Ravioli alla Genovese

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For Christmas I wanted to make a traditional Italian dish that I had not prepared before, preferably something that involved stuffed pasta. As I’ve already made so many stuffed pasta dishes over the years, I wasn’t sure if I would succeed. But then I saw ravioli alla genovese on Enassar’s blog Oven-Dried Tomatoes, and I knew at once that’s what I wanted to prepare. I’ve prepared Ligurian recipes before, but had not heard of these ravioli. They are stuffed with a mixture of meat and greens, and are thus related to neighboring Piemonte’s agnolotti, and are served with a meat sauce that is called il tocco (or u tuccu in the local dialect). Meat is braised in the sauce, the sauce is used to dress pasta for the primo piatto, and the meat is then served as secondo piatto. In this case, part of the meat is also used to stuff the ravioli. Yesterday I published the recipe for the meat and sauce, and today it’s time for the ravioli themselves.

The greens for the filling are supposed to be scarola (endive, andijvie in Dutch) and borraggine (borage, komkommerkruid in Dutch), typical greens from Liguria. Now endive is easily available here, but borage is not. And so I decided to substitute with chard (bietole in Italian, snijbiet in Dutch). Apart from the meat that was used to make il tocco, the filling should also have some ingredients to moisten it. In this case I used an egg and stale bread soaked in milk. Some recipes use ricotta instead. A mandatory ingredient of authentic ravioli alla genovese is marjoram, either fresh or dried. Make sure to remove any rosemary needles from the meat that you use for the filling, so the flavor of the marjoram will not be overpowered by that of the rosemary. And of course there should be pine nuts. For a bit more interesting texture to this ravioli, I chopped the ingredients for the filling by hand instead of using the food processor. Ligurian pasta dough is lighter than used in Bologna, because part of the eggs are replaced with water.

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Traditional recipes also contain offal, like thymus/sweetbread and brains. In modern versions this is often left out. If you do want to add them, clean them of any membranes/impurities and blanch them briefly in boiling water before chopping them up and adding them to the filling. Since Paola (who is from Liguria) said she doesn’t add them, I felt comfortable not adding them either.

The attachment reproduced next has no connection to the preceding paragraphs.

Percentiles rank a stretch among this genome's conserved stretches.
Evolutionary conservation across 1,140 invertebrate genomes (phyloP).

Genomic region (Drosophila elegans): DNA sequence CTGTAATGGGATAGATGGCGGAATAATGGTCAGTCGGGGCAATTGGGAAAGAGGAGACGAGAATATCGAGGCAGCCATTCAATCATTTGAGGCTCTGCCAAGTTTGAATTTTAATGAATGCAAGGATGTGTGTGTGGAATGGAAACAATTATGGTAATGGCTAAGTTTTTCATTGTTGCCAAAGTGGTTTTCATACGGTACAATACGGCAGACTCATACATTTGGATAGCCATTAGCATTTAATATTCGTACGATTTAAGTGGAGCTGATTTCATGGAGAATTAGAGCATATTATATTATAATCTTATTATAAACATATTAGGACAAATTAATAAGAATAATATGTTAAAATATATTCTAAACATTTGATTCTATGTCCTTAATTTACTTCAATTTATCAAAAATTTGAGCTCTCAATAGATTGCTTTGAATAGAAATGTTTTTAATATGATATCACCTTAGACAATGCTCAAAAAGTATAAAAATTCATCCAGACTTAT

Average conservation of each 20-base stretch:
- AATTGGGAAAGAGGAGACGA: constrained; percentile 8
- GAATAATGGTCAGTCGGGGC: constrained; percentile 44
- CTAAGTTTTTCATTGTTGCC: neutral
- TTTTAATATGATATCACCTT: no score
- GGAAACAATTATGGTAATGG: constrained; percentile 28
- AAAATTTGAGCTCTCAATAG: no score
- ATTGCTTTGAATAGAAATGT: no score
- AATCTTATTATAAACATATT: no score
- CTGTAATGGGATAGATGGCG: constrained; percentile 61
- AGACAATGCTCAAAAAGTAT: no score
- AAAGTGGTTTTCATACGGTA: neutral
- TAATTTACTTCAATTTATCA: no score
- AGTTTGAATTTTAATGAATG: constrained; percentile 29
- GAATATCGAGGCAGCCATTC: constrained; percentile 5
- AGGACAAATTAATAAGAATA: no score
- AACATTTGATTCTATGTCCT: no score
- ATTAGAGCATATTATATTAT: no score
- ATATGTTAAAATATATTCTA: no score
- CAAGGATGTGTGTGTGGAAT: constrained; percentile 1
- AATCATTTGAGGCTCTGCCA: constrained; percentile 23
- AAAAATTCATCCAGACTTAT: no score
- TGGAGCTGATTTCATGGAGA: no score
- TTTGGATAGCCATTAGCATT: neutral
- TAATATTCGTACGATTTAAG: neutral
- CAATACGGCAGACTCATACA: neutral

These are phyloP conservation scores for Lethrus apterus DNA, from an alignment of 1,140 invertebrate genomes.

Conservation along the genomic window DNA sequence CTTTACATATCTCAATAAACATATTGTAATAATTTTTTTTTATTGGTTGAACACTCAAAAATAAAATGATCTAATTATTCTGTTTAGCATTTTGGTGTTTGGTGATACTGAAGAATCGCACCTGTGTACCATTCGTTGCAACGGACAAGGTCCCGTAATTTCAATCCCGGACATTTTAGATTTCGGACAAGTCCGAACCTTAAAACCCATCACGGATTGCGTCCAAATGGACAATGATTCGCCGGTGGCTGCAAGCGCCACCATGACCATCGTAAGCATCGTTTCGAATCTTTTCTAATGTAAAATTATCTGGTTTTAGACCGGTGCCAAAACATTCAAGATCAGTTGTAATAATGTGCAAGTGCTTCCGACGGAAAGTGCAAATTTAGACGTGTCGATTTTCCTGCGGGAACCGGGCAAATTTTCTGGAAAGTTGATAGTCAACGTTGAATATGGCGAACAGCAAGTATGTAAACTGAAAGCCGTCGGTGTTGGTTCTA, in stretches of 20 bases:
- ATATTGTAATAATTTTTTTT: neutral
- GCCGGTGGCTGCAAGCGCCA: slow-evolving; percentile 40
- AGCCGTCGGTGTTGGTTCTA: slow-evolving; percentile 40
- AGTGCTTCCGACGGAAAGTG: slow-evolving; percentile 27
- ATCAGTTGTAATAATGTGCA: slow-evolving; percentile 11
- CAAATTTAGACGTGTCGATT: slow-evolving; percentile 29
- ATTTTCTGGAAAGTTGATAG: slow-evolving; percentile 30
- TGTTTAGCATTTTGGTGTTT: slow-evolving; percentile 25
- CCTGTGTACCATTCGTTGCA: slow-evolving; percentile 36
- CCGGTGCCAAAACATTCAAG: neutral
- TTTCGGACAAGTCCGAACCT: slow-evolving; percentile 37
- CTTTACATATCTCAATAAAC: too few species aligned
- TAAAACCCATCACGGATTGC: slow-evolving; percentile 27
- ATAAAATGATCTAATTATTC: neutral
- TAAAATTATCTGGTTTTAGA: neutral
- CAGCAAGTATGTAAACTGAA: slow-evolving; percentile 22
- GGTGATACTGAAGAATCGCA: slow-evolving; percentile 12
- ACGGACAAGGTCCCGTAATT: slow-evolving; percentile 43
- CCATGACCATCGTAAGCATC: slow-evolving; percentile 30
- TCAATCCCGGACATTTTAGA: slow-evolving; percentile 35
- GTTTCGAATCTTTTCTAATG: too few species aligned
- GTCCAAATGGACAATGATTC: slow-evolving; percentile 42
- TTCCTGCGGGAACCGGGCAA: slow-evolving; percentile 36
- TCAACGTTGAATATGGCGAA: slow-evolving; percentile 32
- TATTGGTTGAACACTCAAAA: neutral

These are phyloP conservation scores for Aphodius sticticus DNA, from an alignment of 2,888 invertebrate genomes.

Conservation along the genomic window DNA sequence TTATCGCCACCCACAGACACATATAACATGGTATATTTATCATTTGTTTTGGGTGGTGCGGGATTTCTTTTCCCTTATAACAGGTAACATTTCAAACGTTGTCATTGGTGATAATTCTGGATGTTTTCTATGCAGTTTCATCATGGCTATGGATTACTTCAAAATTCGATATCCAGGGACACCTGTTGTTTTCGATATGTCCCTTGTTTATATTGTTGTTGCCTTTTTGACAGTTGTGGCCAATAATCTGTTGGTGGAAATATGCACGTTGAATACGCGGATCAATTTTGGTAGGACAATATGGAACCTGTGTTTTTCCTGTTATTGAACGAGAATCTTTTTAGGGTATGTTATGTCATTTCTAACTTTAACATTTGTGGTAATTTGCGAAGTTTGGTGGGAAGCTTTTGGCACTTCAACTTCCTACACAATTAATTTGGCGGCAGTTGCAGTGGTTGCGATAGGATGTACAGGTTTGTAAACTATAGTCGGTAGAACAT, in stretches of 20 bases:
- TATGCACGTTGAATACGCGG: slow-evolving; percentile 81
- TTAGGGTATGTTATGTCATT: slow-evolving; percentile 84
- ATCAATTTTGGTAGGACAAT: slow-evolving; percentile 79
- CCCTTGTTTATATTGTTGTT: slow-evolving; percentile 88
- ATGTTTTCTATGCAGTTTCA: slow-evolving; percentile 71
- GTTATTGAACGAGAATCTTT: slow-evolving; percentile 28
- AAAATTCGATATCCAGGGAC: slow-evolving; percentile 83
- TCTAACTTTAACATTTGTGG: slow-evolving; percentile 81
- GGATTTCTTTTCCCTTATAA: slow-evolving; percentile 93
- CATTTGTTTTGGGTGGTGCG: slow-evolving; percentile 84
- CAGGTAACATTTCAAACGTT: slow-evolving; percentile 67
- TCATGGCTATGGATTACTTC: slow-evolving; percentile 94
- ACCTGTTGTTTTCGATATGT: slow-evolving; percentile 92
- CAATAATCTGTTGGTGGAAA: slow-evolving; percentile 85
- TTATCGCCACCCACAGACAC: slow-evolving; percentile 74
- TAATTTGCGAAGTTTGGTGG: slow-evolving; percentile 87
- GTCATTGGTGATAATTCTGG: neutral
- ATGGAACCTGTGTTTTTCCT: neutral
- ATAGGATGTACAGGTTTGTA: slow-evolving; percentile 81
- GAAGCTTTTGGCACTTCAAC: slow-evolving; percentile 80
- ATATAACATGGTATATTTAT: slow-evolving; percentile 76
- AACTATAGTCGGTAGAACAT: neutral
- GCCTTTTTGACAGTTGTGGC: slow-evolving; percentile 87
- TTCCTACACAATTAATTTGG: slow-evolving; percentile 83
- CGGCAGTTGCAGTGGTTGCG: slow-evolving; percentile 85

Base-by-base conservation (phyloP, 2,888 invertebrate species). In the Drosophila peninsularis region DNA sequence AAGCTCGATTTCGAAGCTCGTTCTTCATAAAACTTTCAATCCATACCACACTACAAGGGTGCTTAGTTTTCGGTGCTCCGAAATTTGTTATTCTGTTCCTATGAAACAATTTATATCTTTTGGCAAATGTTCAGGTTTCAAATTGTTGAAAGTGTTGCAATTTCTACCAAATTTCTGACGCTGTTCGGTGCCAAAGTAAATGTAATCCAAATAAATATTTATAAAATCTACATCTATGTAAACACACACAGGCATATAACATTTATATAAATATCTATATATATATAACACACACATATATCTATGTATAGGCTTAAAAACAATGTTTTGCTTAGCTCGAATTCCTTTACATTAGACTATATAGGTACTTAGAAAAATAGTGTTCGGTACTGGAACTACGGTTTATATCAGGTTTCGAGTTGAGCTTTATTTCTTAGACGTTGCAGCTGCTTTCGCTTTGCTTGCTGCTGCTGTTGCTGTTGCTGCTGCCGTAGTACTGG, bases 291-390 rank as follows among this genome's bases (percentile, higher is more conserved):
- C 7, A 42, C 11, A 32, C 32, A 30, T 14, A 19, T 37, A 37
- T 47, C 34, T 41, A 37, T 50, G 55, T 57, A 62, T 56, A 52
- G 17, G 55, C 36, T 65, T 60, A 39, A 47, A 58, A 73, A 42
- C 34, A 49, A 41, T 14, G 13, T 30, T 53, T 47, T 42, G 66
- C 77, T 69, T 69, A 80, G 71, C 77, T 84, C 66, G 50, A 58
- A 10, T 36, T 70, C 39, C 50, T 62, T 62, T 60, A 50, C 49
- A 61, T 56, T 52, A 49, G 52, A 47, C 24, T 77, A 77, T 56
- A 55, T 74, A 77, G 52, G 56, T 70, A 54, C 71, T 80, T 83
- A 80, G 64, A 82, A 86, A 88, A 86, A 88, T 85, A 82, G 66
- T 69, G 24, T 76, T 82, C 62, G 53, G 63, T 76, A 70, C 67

When served with the sugo, these ravioli were truly special and quite different from other ravioli I’ve prepared before. Very delicious and definitely worth the effort.

Ingredients

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For about 50 ravioli, serves 3 as a full meal or 6 as a primo piatto as part of a larger menu

200 grams (7 oz) cooked veal or beef from sugo di carne alla genovese

100 grams (3.5 oz) endive

100 grams (3.5 oz) borage (I used chard, leaves only)

1 egg

10 grams (1 Tbsp) pine kernels

50 grams (1/3 cup) stale bread, soaked in milk

2 Tbsp minced fresh marjoram (or 1 tsp of dried marjoram)

30 grams (1 oz) freshly grated parmigiano

salt

For the pasta dough

2 eggs

250 grams (1 2/3 cup) Italian 00 flour

water, as needed

To serve

sugo di carne alla genovese

freshly grated parmigiano (optional)

Instructions

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Soak 50 grams of bread (without crust) in some milk (or water).

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Wash and roughly chop the greens, removing tough stalks.

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Put 200 grams of greens in a saucepan with the water that clings to them. Cover and bring to a boil.

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Cook for about 5 minutes, stirring now and then, until the greens have wilted.

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Drain the greens in a colander, then put them on an old tea towel.